In my opinion, the larger question that must be addressed, as far as US innovation in the life sciences is concerned is: why are so few Americans willing to pursue scientific careers? To wit, the main reason why so many foreign life scientists were educated and trained in the US over the past 20 years was because there weren’t enough American students to fill the incoming roster at most American graduate training programs. Put simply, America’s growing lack of innovation in the life sciences over the past decade can be directly attributed to far fewer Americans pursuing scientific careers and an increased reliance on foreign nationals—who were unable to stay in the US—to innovate! While changing US immigration laws may allow some foreign nationals to more easily remain in the US, there simply aren’t enough life sciences jobs left in the US to make it worth their while! In fact, the likelihood of them finding life sciences jobs in their home countries is now greater than it is in the US. In my opinion, the only way to restore American innovation in the life sciences is to convince American students that pursuing scientific careers is worthwhile and that the requisite training for industry jobs is available to them.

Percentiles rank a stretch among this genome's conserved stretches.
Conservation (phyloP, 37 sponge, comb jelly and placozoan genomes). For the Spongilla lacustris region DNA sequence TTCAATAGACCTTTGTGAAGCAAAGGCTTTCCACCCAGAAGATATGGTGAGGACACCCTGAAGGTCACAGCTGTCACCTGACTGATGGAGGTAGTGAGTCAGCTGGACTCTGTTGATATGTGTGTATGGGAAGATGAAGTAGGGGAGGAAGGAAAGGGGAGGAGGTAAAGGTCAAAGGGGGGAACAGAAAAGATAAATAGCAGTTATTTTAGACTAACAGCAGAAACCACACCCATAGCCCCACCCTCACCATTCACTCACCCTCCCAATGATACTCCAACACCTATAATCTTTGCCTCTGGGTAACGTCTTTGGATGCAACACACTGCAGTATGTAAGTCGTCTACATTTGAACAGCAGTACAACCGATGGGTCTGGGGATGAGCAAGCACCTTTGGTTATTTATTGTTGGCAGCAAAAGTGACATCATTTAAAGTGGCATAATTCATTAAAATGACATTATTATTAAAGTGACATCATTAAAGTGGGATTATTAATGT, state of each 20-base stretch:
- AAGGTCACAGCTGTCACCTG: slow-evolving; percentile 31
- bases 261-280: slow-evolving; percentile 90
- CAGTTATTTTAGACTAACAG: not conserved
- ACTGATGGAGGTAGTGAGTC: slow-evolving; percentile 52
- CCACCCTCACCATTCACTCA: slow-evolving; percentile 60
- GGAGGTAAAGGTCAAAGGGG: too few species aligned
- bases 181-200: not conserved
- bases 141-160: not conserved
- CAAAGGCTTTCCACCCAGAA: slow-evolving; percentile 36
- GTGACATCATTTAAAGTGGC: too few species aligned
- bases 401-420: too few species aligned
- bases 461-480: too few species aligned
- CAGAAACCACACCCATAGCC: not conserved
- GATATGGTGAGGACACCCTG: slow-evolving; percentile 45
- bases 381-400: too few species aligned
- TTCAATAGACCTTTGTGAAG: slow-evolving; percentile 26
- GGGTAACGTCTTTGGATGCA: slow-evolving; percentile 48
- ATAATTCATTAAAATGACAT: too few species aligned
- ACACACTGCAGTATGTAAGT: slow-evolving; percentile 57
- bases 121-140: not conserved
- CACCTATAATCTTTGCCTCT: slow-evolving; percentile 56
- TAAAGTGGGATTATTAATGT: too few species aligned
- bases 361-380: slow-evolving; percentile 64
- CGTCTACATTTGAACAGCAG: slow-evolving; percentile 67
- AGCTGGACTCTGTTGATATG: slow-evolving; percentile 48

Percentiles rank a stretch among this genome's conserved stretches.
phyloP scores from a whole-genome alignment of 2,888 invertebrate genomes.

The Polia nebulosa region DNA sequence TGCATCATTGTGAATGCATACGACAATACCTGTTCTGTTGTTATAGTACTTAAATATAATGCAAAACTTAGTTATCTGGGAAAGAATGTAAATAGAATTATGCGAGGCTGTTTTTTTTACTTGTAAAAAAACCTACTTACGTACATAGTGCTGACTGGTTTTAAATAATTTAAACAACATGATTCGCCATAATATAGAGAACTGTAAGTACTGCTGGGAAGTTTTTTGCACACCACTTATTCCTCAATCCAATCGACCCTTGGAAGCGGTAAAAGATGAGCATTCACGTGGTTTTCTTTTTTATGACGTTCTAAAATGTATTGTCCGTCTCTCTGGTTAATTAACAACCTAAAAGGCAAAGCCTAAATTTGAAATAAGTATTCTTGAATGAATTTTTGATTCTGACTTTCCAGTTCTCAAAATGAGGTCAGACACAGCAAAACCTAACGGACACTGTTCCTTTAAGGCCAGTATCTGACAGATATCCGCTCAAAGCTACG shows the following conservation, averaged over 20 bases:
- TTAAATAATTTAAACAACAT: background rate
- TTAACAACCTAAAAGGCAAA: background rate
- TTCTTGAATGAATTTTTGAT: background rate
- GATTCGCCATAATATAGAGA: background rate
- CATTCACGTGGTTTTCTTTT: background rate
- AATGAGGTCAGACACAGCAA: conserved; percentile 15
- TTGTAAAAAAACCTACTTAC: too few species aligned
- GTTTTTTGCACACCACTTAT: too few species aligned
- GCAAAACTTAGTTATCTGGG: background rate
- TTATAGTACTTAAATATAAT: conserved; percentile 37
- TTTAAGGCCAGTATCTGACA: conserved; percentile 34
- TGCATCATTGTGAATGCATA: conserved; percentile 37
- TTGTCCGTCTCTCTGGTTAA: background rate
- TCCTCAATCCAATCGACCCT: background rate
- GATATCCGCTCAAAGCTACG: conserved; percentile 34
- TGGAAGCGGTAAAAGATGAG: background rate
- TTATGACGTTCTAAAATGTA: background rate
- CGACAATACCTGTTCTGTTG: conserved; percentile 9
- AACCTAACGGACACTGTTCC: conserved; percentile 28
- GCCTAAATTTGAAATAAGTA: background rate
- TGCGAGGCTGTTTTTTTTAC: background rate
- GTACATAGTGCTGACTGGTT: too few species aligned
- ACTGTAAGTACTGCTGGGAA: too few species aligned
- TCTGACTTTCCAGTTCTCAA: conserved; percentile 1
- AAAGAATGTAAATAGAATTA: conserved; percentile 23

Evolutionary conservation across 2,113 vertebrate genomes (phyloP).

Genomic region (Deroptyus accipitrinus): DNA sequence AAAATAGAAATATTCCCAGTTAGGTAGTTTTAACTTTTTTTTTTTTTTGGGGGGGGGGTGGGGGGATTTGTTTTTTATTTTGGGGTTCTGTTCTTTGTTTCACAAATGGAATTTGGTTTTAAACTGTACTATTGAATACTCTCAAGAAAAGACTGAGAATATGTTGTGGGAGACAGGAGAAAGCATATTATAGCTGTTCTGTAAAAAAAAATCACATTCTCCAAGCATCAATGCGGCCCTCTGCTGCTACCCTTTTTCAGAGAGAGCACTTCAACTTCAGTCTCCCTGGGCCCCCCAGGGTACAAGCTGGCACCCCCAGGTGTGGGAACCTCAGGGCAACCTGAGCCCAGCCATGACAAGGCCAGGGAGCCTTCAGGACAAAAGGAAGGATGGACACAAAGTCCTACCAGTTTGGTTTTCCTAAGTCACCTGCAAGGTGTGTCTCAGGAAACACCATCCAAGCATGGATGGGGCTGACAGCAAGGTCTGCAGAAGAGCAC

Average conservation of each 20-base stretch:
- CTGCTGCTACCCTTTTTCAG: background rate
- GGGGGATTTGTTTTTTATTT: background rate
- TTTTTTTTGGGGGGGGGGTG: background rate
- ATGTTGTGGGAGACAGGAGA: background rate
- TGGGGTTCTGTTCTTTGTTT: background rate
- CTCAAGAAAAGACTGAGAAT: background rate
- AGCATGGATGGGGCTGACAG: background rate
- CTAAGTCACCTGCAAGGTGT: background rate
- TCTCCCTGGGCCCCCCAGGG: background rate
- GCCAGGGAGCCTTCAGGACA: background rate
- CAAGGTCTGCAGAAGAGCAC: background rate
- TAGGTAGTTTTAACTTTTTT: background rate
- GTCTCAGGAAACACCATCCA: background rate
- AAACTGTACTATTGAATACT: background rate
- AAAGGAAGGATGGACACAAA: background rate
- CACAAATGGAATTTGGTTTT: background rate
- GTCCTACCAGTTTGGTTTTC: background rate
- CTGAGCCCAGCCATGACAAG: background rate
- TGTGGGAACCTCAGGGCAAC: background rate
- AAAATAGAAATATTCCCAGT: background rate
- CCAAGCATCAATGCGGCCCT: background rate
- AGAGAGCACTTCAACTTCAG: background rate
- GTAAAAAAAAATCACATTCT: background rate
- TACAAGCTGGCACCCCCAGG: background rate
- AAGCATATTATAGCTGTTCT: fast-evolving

Interestingly, after leading with changes to US immigration laws, Lechleiter also suggested that America’s innovation problem could be solved by lowering US corporate tax rates and American companies should not be forced to pay taxes on oversea earnings. Also, he asserted that the US Food and Drug Administration (FDA) should stop putting off decisions or erring on the side of avoiding risk when considering new drug applications.